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How Now the Dow?
The new tech stocks may not juice it up all that much
When the Dow Jones industrial average first closed north of 10,000 on Mar. 29, pundits wondered how much sooner the milestone would have been reached if the dowdy Dow had included such high-flying tech stocks as Microsoft Corp. and Intel Corp.
Now, that question will no longer be mere market musing. Microsoft and Intel will join the Dow 30 on Nov. 1, along with hardware superretailer Home Depot and SBC Communications, a hard-charging former Baby Bell. These four replace some of the most venerable corporate names in America--Chevron, Goodyear Tire & Rubber, Sears Roebuck, and Union Carbide, all of which have been in the Dow at least since 1930. Union Carbide Corp., which is being acquired by Dow Chemical Corp., was heading for the exit anyway, but the others got an unceremonious boot.HISTORIC MOVE. The changes were announced on Oct. 26 by The Wall Street Journal, whose editors select the stocks for the average. The move is historic, too, in that Microsoft and Intel are the first Dow industrials not to trade on the New York Stock Exchange.
It's about time. "They've addressed the major criticism of the Dow, that it's too stodgy and not representative of the New Economy," says Charles B. Carlson, editor of Dow Theory Forecasts, an investment newsletter and portfolio manager of the Strong Dow 30 Value Fund. "The Dow has been modified to move into the 21st century."
The addition of Microsoft and Intel doubles the number of tech stocks from two to four. The two already there are IBM, added in 1979, and Hewlett-Packard Co., which came in 1997. Still, the four stocks will account for only 16% of the Dow's weighting. By contrast, the Standard & Poor's 500-stock index is 25% technology. (Standard & Poor's, like BUSINESS WEEK, is a division of The McGraw-Hill Companies.)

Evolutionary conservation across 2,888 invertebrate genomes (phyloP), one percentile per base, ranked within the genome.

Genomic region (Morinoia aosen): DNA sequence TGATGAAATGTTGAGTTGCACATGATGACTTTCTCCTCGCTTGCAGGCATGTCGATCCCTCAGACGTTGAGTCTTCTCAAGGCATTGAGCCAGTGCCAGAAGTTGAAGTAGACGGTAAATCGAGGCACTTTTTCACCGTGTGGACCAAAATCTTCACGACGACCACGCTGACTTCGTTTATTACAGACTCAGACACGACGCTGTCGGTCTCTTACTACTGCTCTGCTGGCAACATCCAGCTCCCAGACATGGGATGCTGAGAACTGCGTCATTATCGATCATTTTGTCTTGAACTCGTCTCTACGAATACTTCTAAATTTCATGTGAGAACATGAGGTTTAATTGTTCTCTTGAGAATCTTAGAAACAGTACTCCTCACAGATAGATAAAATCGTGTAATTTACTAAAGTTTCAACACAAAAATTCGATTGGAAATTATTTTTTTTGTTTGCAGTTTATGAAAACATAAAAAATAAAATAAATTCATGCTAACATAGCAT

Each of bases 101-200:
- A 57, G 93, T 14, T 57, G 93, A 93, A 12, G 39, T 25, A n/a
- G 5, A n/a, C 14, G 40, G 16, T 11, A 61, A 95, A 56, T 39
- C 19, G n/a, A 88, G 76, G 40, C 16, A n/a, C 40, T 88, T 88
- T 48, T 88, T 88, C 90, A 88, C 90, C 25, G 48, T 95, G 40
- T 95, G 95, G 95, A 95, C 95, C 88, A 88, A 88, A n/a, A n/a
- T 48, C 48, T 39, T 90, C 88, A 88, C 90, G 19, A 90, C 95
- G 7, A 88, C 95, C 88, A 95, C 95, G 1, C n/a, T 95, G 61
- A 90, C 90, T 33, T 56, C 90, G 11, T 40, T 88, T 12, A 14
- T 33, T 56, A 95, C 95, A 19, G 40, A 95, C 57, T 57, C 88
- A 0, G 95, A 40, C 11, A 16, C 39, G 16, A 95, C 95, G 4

The new entrants give the Dow more of the look of a growth-stock portfolio. The Dow's price-earnings ratio jumps to 29.2 from 26.6, and the dividend yield drops from 1.81% to 1.54%, according to Birinyi Associates, a Westport (Conn.) stock-market research firm. Microsoft doesn't even pay a dividend, and Intel's payout comes to just 0.2%.
The higher valuations might suggest a more volatile Dow ahead. But that's not necessarily so. "If you look at earnings predictability and stability, the new entrants are much better than the companies they replace," says Carlson. And while the four newcomers together have more than 11 times the market capitalization of those they replace, that doesn't matter in the Dow as it would in the S&P 500. In the Dow, changes in the highest-priced stocks carry the greatest impact. American Express Co., at 151, is the highest-priced Dow stock, and there are another six stocks ahead of Microsoft.
Would the Dow have reached 10,000 any sooner if Microsoft and Intel were already in it? Birinyi Associates recalculated the average as though the Nov. 1 changes were made last Dec. 31. By that count, the Dow would have breached 10,000 just 11 days sooner, on Mar. 18, and would have been at 10,559 instead of 10,350 on Oct. 25.
There's no question that the Dow's new members will give it a boost if tech stays strong. But it's probably not as big as the pundits would have thought.By Jeffrey M. Laderman in New YorkReturn to top
The Big Changes in the Dow 30
REVENUES* P-E** CAPITALIZATION***
COMPANY BILLIONS RATIO BILLIONS
MICROSOFT $20.9 55.3 $467.2
INTEL 28.8 30.7 239.2
SBC COMMUNICATIONS 29.6 22.3 164.0
HOME DEPOT 34.3 48.0 103.3
CHEVRON $25.8 27.2 $59.0
SEARS ROEBUCK 40.7 8.0 10.5
UNION CARBIDE 17.2 34.5 7.9
GOODYEAR TIRE & RUBBER 12.5 16.0 6.3
*Based on last four quarters
**Based on current fiscal year earnings estimates
*** As of Oct. 27
DATA: BLOOMBERG FINANCIAL MARKETS
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